Saturday, 11 September 2010

SNP hypocrisy or journalistic licence?

Interesting story in this morning's Herald about the possibility of the SNP Government reinstating state aid to Scotland's airline industry in the form of the Route Development Fund, which was banned under EU rules forbidding state subsidies*. Of course, subsidising this sector of the economy would contradict the SNP's green agenda and emphasis on renewables, recently demonstrated by a discussion paper on road-tolling and workplace parking levies. Also, there's something of a debate going on at the moment about savage public spending cuts, and although commercially the airline industry has had a torrid time of late, it might not be readily thought of as the most deserving recipient of increased public spending, despite the more general benefits that might accrue to Scotland in the form of tourism and suchlike.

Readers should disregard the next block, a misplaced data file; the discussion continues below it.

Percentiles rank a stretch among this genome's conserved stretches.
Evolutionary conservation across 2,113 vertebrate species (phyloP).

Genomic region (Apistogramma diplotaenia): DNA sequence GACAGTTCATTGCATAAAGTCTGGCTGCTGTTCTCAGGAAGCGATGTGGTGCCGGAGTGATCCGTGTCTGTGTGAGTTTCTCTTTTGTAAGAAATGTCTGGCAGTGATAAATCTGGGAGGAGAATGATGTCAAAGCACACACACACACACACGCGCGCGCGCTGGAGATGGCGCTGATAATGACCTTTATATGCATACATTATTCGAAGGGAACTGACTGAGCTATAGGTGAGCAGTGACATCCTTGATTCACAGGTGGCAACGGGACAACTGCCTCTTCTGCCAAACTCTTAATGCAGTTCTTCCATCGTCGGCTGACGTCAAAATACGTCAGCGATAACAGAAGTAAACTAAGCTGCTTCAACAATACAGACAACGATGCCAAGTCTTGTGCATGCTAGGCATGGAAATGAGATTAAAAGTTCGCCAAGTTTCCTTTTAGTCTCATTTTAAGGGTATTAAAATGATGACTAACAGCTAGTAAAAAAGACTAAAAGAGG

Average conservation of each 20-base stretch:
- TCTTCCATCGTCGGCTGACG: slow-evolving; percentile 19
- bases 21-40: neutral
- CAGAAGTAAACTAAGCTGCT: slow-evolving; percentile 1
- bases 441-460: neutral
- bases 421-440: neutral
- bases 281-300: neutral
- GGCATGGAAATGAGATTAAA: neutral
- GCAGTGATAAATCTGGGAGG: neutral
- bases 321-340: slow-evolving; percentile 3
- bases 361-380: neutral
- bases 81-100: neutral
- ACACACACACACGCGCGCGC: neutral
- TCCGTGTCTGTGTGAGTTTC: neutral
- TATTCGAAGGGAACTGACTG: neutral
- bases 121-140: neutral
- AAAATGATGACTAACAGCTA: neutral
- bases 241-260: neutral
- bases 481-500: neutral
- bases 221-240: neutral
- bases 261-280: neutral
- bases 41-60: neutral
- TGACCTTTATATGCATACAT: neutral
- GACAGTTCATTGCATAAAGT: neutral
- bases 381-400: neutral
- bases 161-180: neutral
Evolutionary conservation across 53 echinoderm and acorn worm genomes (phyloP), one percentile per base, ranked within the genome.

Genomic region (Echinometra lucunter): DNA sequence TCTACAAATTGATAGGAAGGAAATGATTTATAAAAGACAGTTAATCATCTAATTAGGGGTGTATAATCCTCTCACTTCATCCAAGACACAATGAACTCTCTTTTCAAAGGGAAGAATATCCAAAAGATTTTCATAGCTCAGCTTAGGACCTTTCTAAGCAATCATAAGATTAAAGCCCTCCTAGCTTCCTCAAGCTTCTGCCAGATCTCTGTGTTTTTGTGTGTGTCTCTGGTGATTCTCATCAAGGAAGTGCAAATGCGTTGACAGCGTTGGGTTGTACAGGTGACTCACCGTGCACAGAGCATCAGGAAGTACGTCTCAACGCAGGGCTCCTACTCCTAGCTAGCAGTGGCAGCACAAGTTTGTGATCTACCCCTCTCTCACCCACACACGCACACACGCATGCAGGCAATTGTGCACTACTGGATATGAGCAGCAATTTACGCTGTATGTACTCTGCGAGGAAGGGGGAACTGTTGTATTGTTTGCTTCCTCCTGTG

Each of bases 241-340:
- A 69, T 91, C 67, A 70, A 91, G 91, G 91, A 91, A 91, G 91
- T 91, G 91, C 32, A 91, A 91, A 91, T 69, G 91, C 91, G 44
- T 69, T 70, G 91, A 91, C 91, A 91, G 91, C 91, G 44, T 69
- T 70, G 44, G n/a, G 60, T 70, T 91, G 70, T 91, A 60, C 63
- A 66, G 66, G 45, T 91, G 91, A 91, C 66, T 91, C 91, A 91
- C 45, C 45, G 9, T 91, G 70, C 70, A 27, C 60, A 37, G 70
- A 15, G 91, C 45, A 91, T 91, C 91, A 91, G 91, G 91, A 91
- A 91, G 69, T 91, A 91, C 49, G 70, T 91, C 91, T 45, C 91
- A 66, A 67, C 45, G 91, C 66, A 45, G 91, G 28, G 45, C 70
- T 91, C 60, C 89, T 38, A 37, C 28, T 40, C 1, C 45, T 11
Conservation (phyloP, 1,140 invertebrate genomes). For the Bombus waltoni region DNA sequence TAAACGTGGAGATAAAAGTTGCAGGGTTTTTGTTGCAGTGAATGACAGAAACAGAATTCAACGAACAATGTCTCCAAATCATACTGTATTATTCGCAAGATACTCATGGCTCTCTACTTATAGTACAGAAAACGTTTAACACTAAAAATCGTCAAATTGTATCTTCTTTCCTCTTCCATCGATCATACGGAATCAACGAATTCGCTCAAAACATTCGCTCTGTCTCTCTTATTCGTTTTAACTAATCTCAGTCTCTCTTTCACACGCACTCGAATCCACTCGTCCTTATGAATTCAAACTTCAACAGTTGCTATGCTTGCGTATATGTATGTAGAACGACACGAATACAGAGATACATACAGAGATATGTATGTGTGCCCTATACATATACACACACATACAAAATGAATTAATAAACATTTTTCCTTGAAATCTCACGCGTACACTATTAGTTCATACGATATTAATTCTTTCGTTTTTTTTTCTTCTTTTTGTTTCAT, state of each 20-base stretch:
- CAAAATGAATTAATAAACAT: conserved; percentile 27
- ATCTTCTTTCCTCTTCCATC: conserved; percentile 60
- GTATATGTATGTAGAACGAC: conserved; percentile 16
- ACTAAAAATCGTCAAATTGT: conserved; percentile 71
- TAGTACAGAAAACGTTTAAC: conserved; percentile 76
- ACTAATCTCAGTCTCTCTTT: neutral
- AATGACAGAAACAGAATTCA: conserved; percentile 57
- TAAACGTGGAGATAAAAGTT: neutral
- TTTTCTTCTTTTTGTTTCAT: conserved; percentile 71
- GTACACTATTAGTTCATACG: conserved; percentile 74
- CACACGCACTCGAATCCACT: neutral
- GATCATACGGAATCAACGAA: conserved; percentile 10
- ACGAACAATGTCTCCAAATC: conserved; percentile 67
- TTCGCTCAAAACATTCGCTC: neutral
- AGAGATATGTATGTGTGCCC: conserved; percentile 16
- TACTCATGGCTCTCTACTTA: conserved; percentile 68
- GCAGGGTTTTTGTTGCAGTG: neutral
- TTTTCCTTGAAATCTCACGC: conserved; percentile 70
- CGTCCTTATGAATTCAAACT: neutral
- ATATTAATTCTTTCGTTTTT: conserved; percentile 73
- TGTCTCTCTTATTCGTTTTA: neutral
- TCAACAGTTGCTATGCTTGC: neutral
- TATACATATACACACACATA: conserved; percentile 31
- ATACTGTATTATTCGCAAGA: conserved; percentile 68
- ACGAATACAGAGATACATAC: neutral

However, although the article is entitled 'SNP moves to reinstate direct aid for airlines' and begins "The Scottish Government is to re-examine the case for directly supporting airlines to ensure that they develop more flights to the country’s airports", there is nothing else in the text to link the issue to the SNP, and instead it's quango Transport Scotland that will be lobbying the EU for a change in the rules to allow state aid to the industry. And of course the industry itself is heavily involved in the pitch, thus much of the story is saying little more than that the turkeys are asking for Christmas to be postponed.

Of course, Transport Scotland could well be doing the SNP Government's bidding for it, thus the Herald's headline may be entirely merited, and thus the SNP stance on this issue is at odds with its approach to climate change. After all, they do keep banging on about North Sea oil...

*The article doesn't use the nasty s-word, and instead employs euphemistic phrases such as "direct support" and "direct aid", which sound more appropriate for government help in relation to some kind of third world disaster.

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